Answer: Place your egg on a flat surface and spin it. A cooked egg will revolve much faster and continue turning longer than a raw one. Indeed it is difficult to make the raw egg turn. The difference between these two behaviours is, not surprisingly, because the boiled egg is solid and the raw egg contains liquid.
It is easy to spin a rigid body like the boiled egg, because it turns as a whole. Nearly all of the force you apply to the cooked egg contributes to the rotation of the egg.
The raw egg, however, has liquid contents. The liquid centre of the egg, attempting to stay at rest, resists rotation and acts as a brake on the rotation of the egg. Thus the energy you give to the egg is lost in overcoming friction between the liquid contents and the shell, rather than contributing to the rotation of the egg as a whole.
Talk about or Write about:
The Earth spins on its axis, one rotation taking 24 hours. (23 hours, 56 minutes, and 4.2 seconds to be exact).
As you know, most of the Earth’s surface is water (oceans, seas, lakes). Also, lying just below the Earth’s crust there is a layer of molten rock -composed mainly of liquid iron and nickel.
So in this way our planet is not unlike the raw egg with its liquid contents.
If the Earth’s surface was completely solid do you think it would spin easier and perhaps faster than it does? (do some research and see what you can find out)
Famous Scientist: Archimedes
Archimedes was born in Syracuse, the largest Greek settlement in Sicily, in 287BC. He was a physicist and mechanical engineer but was best known in the ancient world as an inventor.
Archimedes proved the law of the lever and invented the compound pulley. With these machines, it is possible to move a great weight with a small force. Archimedes reportedly once boasted to Hiero, King of Syracuse: “Give me a place to stand on, and I will move the entire earth.” He was referring to the way levers and pulleys can help people move objects many times their own size. The king challenged him to prove his boast. Archimedes is said to have used a system of pulleys to move a ship fully loaded with passengers and freight.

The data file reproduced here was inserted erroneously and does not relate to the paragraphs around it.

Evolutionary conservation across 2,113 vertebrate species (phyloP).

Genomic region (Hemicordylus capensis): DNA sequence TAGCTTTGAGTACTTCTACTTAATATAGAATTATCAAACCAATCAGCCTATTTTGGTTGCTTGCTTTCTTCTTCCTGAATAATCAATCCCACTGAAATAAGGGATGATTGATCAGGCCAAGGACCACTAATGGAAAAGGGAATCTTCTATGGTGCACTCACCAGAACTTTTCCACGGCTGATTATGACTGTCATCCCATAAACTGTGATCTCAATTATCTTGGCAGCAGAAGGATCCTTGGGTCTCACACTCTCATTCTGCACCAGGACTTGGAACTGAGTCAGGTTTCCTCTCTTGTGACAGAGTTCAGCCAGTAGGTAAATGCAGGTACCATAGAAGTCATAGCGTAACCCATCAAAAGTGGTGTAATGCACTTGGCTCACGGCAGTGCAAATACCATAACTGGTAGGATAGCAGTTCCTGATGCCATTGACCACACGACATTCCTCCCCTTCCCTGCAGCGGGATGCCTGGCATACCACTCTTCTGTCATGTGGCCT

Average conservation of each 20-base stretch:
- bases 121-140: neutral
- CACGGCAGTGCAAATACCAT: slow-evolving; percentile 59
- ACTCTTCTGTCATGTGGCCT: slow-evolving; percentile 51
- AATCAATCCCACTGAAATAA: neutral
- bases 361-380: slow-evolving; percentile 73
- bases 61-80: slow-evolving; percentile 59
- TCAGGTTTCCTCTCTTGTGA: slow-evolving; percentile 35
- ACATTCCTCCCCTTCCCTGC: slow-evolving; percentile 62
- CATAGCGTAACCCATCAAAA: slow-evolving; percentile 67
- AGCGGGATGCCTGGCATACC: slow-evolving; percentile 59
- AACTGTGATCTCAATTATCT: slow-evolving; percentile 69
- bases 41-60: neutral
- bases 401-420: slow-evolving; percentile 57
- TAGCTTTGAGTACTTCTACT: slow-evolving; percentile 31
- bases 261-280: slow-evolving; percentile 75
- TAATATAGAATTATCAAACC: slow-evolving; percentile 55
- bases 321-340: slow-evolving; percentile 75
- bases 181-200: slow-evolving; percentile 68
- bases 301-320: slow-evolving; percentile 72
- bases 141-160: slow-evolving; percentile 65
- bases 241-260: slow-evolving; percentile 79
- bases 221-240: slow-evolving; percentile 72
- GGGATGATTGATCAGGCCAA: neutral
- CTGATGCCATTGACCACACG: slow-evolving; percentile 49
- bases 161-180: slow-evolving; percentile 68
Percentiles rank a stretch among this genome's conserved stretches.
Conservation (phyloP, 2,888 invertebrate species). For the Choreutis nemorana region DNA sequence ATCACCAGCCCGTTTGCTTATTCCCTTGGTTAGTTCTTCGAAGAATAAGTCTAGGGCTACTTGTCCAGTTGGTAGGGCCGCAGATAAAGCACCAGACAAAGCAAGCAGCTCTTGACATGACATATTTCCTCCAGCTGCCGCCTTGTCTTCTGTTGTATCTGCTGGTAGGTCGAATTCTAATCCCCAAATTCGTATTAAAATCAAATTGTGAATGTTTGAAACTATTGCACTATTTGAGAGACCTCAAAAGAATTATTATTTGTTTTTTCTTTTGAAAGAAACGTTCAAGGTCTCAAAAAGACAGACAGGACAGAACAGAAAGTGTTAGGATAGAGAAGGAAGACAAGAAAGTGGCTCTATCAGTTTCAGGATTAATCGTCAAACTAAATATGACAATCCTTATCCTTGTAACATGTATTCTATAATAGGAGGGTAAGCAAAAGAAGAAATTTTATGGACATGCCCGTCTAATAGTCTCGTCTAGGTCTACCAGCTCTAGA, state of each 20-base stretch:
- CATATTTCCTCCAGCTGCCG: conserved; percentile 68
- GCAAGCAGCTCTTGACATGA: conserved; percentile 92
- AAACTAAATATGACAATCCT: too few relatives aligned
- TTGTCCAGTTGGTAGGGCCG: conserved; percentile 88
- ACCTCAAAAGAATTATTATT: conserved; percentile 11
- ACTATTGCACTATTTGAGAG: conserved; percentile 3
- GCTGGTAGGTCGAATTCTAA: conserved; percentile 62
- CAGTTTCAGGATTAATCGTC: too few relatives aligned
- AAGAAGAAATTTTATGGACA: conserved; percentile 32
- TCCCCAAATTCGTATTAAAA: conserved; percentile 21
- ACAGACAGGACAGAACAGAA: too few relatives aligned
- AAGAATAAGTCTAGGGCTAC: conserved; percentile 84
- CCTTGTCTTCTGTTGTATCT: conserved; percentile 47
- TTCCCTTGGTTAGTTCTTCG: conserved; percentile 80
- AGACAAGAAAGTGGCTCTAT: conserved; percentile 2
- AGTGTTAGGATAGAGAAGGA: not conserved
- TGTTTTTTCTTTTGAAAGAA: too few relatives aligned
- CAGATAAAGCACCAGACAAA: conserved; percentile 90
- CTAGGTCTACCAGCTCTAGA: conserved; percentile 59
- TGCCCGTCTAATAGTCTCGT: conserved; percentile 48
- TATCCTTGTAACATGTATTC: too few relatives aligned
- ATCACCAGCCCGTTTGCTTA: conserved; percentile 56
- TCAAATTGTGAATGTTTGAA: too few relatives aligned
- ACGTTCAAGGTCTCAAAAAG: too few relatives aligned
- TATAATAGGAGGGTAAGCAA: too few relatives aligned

In his investigations of force and motion, Archimedes discovered that every object has a centre of gravity. This is a single point at which the force of gravity appears to act on the object.
Archimedes did much of his work for King Hiero. In one famous story, the king suspected that a goldsmith had not made a new coin of pure gold, but had mixed in some less costly silver. The king asked Archimedes to find out if the goldsmith had cheated.
Archimedes found the answer to this problem while taking a bath. Archimedes noticed that water spilled out of a bath as he placed his body into it. By measuring the amount of water his body displaced, he could measure his body’s volume. He concluded that any object placed in the bath would displace a volume of water equal to its own volume.
Archimedes compared the amount of water displaced by the coin to the amount of water displaced by an equal weight of pure gold. The coin displaced more water, and so it was not pure gold. The goldsmith had cheated.
Archimedes was so excited when he found the answer that he ran into the street without dressing, shouting “Eureka!”
Talk about or Write about
1. Would you say that the centre of gravity of planet earth is at earth’s centre?